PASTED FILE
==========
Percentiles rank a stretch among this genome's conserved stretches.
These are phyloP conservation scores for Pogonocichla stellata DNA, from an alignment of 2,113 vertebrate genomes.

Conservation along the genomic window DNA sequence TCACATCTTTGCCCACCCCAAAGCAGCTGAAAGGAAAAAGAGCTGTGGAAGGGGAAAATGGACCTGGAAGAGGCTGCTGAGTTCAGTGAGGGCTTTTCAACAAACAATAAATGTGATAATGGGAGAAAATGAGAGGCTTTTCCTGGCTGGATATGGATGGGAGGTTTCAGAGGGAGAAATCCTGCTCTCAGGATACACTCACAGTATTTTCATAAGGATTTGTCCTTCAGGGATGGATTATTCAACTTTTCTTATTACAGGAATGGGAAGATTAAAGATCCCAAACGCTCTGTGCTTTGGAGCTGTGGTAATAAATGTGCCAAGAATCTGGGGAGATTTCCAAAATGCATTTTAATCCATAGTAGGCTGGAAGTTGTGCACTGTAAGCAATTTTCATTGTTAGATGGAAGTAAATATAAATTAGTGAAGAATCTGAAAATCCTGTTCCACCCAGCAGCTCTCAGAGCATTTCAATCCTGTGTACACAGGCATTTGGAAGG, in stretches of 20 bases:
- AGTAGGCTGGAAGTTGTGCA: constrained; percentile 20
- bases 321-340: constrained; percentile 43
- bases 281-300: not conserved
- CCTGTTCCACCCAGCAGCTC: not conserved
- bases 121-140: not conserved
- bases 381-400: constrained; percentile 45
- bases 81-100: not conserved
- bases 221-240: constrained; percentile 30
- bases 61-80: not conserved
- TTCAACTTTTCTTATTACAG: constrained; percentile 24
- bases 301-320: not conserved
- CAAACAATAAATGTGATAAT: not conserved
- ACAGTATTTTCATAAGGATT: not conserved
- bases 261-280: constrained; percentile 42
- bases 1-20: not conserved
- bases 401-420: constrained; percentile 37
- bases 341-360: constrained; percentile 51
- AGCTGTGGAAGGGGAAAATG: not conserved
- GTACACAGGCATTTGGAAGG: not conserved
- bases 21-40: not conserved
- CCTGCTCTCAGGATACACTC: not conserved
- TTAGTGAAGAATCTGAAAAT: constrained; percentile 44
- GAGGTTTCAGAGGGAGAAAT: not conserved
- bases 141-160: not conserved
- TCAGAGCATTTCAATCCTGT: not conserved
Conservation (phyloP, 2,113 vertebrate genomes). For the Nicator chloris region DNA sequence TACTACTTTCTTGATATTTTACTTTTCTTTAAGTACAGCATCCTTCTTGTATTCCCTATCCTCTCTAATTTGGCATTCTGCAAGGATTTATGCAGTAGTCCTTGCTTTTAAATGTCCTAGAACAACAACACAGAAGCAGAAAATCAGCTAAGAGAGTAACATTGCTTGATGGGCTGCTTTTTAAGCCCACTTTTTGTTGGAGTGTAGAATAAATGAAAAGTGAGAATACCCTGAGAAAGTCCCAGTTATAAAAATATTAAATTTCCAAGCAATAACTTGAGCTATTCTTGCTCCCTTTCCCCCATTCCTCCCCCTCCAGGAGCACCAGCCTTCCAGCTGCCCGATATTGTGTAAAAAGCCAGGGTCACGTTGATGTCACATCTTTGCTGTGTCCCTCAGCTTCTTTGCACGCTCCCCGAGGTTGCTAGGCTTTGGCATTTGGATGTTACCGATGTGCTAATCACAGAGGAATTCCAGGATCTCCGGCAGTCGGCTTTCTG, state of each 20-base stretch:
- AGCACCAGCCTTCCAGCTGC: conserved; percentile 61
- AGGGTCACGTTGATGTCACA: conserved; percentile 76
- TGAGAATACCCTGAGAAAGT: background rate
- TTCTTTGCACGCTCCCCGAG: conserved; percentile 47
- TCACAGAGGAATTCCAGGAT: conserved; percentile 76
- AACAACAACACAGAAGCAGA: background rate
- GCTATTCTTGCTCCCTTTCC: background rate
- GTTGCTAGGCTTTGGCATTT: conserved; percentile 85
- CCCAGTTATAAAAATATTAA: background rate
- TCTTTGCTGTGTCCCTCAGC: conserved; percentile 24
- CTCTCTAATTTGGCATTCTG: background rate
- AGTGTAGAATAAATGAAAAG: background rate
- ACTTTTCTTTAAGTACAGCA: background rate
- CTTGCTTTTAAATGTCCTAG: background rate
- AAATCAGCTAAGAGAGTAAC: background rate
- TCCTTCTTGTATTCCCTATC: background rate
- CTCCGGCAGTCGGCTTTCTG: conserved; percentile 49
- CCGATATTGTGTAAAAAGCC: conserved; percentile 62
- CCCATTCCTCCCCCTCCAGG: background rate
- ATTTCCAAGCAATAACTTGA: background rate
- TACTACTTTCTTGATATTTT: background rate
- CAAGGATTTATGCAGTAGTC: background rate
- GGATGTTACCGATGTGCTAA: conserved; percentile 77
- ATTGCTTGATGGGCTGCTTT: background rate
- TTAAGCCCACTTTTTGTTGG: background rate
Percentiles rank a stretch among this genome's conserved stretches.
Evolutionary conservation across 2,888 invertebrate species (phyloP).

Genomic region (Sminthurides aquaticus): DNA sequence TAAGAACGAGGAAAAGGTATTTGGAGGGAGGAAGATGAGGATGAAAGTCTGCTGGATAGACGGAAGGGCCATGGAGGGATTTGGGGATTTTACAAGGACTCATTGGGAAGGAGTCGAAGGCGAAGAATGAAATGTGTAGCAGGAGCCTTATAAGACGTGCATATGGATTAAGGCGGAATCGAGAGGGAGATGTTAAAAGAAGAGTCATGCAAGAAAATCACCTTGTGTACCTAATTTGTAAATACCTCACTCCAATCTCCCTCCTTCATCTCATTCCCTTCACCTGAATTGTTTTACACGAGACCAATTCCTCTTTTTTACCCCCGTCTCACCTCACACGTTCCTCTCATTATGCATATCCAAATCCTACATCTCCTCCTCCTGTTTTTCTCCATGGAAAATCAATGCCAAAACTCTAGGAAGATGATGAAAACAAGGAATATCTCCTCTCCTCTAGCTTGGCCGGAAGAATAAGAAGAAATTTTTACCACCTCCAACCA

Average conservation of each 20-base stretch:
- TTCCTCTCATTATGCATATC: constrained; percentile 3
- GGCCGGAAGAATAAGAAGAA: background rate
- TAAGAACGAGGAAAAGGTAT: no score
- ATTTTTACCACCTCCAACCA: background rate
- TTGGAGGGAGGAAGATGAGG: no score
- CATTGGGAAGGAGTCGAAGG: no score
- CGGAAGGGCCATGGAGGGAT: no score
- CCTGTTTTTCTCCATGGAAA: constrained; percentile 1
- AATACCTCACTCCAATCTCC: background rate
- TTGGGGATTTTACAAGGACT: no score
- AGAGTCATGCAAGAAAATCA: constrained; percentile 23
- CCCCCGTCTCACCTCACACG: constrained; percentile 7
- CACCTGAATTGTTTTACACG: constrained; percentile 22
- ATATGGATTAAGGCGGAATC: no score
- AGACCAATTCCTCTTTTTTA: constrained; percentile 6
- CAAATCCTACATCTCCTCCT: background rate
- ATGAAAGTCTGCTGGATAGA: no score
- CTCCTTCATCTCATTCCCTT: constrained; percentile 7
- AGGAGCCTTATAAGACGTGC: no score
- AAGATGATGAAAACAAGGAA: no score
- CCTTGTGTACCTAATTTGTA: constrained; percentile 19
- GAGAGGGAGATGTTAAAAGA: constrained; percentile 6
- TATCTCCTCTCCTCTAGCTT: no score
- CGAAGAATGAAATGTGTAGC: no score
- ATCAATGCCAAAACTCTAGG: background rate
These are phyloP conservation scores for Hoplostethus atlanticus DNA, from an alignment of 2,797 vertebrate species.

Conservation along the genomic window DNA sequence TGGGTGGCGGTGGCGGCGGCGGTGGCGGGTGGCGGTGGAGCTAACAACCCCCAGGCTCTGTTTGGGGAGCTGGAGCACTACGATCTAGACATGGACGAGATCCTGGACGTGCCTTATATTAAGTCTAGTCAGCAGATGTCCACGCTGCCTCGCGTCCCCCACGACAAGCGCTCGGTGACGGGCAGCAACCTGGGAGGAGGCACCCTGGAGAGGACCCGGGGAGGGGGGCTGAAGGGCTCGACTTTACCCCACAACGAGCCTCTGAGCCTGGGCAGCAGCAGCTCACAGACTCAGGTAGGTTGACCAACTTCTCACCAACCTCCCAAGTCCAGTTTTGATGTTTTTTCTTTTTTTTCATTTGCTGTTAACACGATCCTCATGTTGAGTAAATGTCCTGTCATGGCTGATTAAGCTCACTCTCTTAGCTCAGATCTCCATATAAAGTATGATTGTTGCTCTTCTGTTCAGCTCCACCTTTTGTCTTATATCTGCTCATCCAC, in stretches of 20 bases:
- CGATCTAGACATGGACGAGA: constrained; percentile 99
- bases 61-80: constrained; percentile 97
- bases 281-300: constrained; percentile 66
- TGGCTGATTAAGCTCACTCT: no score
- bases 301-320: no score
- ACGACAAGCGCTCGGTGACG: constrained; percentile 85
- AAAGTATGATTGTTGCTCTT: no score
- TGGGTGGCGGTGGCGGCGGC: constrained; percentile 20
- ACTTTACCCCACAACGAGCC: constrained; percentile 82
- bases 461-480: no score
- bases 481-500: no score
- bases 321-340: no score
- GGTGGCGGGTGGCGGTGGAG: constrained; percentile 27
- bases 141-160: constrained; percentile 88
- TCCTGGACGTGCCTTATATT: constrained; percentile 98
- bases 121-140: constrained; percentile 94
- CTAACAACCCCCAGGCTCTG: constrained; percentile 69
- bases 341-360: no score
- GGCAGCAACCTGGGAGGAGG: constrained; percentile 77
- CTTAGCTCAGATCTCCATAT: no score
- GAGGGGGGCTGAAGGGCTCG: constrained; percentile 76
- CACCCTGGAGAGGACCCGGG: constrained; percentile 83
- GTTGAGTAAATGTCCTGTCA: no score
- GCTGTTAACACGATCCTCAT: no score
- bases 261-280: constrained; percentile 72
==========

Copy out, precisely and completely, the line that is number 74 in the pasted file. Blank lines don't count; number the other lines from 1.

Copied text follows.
- CAAATCCTACATCTCCTCCT: background rate